Much of the Egyptians jewellery often included the ankh, which represented thesymbol of life for the Egyptians. This symbol was not just use in jewellery butalso in hieroglyphics and in designs. Historians and researchers are not quitesure exactly what the ankh meant to the Egyptians or what it symbolised butwhat they do know is that they were often put in the tombs with the deceased,which may suggest that it was the symbol for the key that opened the door tothe afterlife. What researchers do know is that the Egyptians were very fond ofusing certain objects to represent and symbolise important things. Anothercommonly found symbolic feature was the scarab, which is a carving of a smallbeetle. This holy beetle was regarded as sacred in ancient Egypt and havebecome an important source of information for historians and archaeologists ofthe ancient world.
Along with these, another well-known feature of Egyptianjewellery was the vulture which represented the goddess of Egypt, Nekhbet. Jewellery also played a significant role in Greek society asfar back as 1200 BC. Greek jewellery was rich and reflected the success of Greeksociety.
The Greek jewellery style followed their beliefs in the gods andsymbols. The Greeks used materials such as simple stone clay and bones in thedesigns of their jewellery. At the beginning, their designs were very basicwith the purpose of just being a form of self-expression and decoration butlater these designs became more and more complicated and jewellery then beganto reflect the wealth and power of those with higher status such as rulers. In ancientGreece jewellery was viewed as a symbol of nit just power and social status butalso as a way of warding off evil and as a celebration of the gods. Unlike theEgyptians, it was mainly the women that wore the jewellery in Greek times,whereas in ancient Egypt it was the Egyptian pharaohs that showed off theirpower and status by wearing heavy gold and bright jewellery. Although the Greeksgot many of their techniques for making jewellery from the likes of Egypt, theymanaged to keep their designs very different and unique of style, whichremained unchanged and similar for many centuries that followed. The primarymaterial used in Greek jewellery making was different metals, mostly gold, butalso silver, bronze and lead, as well as various alloys.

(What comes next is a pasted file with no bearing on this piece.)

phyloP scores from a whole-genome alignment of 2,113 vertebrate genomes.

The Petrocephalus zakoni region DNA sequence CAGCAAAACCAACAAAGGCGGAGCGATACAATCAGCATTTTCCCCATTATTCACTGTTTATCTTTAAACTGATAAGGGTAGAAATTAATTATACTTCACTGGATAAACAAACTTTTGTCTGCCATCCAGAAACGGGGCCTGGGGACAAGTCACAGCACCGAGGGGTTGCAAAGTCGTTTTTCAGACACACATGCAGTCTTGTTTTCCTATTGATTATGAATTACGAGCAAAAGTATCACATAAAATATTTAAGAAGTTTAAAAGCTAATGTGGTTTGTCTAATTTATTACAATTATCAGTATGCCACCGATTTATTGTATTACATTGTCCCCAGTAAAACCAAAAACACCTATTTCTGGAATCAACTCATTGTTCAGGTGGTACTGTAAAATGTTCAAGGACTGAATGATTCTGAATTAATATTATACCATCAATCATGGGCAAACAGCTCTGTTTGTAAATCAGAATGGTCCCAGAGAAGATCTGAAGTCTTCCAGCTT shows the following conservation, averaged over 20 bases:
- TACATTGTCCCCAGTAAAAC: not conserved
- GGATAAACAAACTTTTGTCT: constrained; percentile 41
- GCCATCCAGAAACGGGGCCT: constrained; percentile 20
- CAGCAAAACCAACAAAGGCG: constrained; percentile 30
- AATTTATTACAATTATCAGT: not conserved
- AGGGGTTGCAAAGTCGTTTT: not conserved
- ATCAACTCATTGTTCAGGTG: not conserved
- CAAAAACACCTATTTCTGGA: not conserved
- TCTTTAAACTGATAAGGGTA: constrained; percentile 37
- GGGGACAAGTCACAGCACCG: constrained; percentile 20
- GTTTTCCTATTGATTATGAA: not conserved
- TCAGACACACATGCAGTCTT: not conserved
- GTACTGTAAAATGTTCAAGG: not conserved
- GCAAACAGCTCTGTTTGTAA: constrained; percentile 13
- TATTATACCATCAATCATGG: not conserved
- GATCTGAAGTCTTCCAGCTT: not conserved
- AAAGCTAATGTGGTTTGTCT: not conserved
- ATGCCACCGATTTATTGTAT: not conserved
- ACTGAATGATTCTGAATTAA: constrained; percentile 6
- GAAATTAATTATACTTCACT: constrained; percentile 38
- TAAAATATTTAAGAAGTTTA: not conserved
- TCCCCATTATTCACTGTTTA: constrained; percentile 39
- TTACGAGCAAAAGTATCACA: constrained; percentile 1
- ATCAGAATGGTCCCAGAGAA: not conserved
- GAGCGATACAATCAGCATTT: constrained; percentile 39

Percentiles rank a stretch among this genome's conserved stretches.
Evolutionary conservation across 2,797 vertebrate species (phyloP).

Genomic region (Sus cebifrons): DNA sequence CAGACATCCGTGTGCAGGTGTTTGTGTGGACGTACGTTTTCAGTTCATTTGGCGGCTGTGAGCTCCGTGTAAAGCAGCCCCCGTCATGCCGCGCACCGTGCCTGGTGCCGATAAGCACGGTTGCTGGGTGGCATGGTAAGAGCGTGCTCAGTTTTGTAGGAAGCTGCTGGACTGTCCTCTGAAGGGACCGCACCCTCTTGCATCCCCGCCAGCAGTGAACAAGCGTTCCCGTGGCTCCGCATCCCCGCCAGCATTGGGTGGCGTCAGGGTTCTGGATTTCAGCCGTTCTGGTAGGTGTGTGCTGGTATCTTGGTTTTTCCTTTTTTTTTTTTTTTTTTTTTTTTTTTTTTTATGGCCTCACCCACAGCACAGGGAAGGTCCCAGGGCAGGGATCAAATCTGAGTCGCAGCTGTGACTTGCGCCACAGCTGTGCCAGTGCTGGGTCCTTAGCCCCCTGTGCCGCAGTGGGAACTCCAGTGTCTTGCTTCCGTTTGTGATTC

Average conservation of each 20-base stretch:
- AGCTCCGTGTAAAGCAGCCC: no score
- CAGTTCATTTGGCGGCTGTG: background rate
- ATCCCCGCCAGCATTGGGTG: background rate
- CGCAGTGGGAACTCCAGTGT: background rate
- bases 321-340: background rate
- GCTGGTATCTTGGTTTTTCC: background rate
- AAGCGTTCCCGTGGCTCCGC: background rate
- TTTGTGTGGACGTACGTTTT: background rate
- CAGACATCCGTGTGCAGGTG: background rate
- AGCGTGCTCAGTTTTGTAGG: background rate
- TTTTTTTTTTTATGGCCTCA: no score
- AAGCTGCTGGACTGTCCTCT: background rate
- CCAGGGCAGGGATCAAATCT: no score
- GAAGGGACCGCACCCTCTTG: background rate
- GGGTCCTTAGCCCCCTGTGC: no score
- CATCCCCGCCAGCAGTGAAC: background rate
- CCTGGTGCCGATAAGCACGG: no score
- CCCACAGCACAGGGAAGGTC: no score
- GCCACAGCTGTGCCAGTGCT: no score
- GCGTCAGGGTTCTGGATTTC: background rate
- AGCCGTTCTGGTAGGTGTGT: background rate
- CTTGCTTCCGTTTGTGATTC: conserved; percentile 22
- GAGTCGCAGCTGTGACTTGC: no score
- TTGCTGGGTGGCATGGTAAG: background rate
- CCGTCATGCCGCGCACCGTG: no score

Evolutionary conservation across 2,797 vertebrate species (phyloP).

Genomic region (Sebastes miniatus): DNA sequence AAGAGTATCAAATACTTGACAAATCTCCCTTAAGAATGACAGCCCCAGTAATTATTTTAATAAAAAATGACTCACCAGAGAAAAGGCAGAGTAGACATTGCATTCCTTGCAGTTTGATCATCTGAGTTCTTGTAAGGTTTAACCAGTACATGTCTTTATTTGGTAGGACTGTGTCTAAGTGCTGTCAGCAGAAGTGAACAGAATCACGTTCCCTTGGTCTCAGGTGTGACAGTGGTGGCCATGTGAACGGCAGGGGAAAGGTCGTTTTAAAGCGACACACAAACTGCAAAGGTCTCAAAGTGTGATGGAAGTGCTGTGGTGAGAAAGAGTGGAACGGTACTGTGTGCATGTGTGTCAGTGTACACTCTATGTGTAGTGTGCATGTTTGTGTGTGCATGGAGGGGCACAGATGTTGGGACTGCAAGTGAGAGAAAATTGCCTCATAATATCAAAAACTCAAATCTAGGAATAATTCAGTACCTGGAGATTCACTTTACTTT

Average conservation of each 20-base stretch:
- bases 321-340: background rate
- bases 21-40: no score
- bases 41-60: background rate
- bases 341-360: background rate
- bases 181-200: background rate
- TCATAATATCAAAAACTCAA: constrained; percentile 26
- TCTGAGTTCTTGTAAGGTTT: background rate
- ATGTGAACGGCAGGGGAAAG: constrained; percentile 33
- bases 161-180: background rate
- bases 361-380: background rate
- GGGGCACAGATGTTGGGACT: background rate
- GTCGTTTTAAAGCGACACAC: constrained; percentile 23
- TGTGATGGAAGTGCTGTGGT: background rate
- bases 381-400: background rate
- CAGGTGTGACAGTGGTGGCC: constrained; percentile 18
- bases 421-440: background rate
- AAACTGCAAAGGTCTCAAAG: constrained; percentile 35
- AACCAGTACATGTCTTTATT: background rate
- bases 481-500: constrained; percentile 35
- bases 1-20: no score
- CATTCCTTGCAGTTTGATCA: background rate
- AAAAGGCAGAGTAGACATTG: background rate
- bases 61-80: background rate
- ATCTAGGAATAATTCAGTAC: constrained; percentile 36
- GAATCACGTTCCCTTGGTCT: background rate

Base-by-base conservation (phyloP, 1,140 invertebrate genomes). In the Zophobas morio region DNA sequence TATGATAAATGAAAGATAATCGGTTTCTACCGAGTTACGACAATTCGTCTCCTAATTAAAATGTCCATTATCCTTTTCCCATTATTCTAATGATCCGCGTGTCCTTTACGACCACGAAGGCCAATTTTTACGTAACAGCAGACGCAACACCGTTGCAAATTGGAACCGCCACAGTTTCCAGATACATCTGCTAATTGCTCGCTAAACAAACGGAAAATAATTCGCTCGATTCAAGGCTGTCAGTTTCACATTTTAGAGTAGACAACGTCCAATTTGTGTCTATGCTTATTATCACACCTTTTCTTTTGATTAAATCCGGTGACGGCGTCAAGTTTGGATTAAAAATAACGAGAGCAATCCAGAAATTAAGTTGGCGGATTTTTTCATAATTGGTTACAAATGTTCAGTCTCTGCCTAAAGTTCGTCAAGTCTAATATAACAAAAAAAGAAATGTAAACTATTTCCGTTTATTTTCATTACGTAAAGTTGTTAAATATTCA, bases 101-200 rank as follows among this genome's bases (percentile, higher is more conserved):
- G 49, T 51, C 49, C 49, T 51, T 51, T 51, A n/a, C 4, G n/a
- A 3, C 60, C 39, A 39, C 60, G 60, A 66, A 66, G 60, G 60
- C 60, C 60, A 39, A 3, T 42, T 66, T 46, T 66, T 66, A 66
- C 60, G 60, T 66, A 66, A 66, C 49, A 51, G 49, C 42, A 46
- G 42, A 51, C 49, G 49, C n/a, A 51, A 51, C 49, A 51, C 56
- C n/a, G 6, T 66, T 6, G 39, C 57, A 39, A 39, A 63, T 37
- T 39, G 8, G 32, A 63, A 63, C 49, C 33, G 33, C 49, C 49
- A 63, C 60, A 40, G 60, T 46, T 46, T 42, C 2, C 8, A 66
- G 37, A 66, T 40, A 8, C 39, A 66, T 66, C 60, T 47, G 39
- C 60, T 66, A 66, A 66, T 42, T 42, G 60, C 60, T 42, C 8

Carefully craftedrings, necklaces and pendants were the main types of jewellery worn throughoutthe Greek period. The coming of the Golden Age of Greece was a huge milestonein the making and design of Greek jewellery.1 Atthis time, the culture blossomed and enabled the advancement of jewel makingtechnology. The Greeks could now use moulds and thin gold leafs which enabledthem to manufacture some antique pieces of jewellery that have been kept andare preserved today. These pieces of Greek jewellery have been regarded asmasterpieces.
Their designs combined both gemstones with the use of gold. The mostcommon and popular gemstones used were emeralds, amethysts and pearls. 2 Jewellerywas often a very sentimental thing to the Greeks and was the type of item theywould often pass down through generations. Jewellery was also occasionally usedas an offering to the gods as it was seen as being valuable.
The Romans jewellery was very advanced in comparison to theother civilizations I have researched. This was due to the fact they hadextensive access to many resources and raw materials due to their knowledge ofall the different civilizations that lived around and near them such asEgyptians, Greeks, Celts and other European territories. Rome became the centrefor goldsmiths’ workshops because of how advanced the jewellery making anddesigns were.